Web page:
Yesterday Fox rivaled NBC’s live musicals with Grease: Live. They upped the anti by adding an audience, and filming on a huge indoor/outdoor set. The show definitely had its flaws but had a fantastic cast and was so much fun, it was an overall success. Many will argue over the quality and talent within the past three NBC live broadcasts, with The Wiz being the only decently enjoyable one of the bunch. But now with this version of Grease, Fox finally cracked the code on how to do these Broadway styled adventures in the modern era.
NBC’s past shows, at best, had left me feeling cold. Though effort was put into some areas (casting/costumes in The Wiz, etc.) the majority felt like a quick rushed cash effort to put something on for the holidays. But Fox’s Grease felt like an actual, honest to god show, with actual, honest to god set pieces – what a concept. No digital backdrops or strange wire acts here. This, my friends, was theater, done as it should be – big and beautiful. The use of the Warner Brothers sound stage was truly a work of art, and the “ballet” of the entire team – cast and crew – felt like the best Tony winning dance I had ever seen on the small screen.
Grease featured one of the best casts thus far for one of these gambles, including Aaron Tveit (Les Mis) as Danny, Julianne Hough (Footloose) as Sandy, and Vanessa Hudgens (High School Musical) as Rizzo. These three, along with the rest of the ensemble, brought some much needed pizzaz to a musical that, quite frankly, has had too many moments in the spotlight. The show got a whole new layer of depth to the quality of acting when it was announced the morning before the premiere that Hudgen’s father had passed away, and she was still going to go on. Even with such a loss, Vanessa did a lovely job. Seriously, all actors take note: this is what a professional looks like. She sold her scenes, and finally found the role that was tailored for her, and definitely an upgrade after her recent Broadway stint in the Gigi revival. You go, Vanessa! Werk it!
The ensemble was filled with some highs and lows, and with some supporting players that were anything but supportive. Carly Rae Jepsen was the ditziest Frenchie to ever have existed, Mario Lopez still looked too young to be Vince Fontaine (#TeamGenes), and 90’s favorites Boyz II Men as the “Teen Angels” seemed very shoehorned in, and maybe should stick to being talent show judges (#SorryNotSorry).
The rest of the cast do their thing well, and shine in a few moments that take them from “Interesting Cast Choice” to “Brilliant Casting Choice” – with the best examples of that being Jordan Fisher as Doody and Keke Palmer as Marty, who took characters that no one wanted to draw fan art of, to ones that will fill every theatre-themed Tumblr for years to come. Julianne as Sandy was cute, even though she’s playing a character that has about as much zest as a dried up prune. Aaron as Danny played the part by the books, without anything new, except for the fact he’s the first Danny I am actually attracted to. Good job, Fox, good job.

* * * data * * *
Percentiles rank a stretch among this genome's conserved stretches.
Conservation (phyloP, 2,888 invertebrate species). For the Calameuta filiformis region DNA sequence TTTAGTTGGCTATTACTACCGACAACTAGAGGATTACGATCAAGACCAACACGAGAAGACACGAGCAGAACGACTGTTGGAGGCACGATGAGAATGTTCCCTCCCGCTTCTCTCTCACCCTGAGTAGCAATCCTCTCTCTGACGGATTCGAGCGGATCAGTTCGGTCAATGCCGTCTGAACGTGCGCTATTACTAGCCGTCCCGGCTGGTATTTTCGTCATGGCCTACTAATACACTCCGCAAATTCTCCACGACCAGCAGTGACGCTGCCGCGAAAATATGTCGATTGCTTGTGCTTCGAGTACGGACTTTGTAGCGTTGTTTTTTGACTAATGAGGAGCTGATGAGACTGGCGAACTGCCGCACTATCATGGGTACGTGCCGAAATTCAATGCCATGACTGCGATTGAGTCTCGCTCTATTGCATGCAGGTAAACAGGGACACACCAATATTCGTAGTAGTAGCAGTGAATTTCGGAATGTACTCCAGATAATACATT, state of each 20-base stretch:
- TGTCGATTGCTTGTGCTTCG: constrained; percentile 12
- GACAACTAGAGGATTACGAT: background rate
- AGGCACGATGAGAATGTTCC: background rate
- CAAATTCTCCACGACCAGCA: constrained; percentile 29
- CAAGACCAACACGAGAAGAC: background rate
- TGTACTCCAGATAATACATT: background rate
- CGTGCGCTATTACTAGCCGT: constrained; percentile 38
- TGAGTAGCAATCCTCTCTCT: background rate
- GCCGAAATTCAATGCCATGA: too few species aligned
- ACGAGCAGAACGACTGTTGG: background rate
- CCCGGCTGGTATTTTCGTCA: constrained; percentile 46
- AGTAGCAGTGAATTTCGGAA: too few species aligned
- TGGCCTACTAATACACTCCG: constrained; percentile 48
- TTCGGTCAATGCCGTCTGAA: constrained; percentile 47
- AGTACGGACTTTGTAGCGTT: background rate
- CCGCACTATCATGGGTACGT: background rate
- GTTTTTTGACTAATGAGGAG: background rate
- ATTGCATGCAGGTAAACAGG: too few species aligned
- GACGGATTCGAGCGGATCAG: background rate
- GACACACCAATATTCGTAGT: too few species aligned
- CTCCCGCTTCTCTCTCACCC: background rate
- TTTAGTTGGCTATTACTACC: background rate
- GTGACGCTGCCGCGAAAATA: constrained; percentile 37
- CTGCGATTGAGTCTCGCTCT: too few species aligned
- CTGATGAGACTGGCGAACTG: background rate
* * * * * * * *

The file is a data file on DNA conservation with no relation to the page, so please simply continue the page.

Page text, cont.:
Grease had a lot of memorable moments that need to be pointed out. The opening number, featuring Jessie J doing a fantastic tribute to both Sandy’s iconic leather outfit and the classic title track by Frankie Valli, was the perfect way to kick off the evening – regardless if the rain was trying to stop the fun. This was a fantastic way to kick off the night, because as she sang, Jesse J toured all the sets, and even some backstage areas. “Freddy, My Love” broke the fourth wall in the coolest way, and Palmer crushed it vocally. “Born to Hand Jive” was flawless in both the moves and the tunes, and the finale, “Always Be Together” featured the kind of magic and spectacle that the number always deserves – and was even better without the random flying car!
Even with the rain, some sound issues, and some slightly scary looking golf cart rides, Grease: Live! was by far the best live musical broadcast thus far. The creativity, teamwork, and love for this musical showed in every second of the telecast, and positions Fox as the masters of the live musical broadcast. NBC, you’ve got a lot of catching up to do!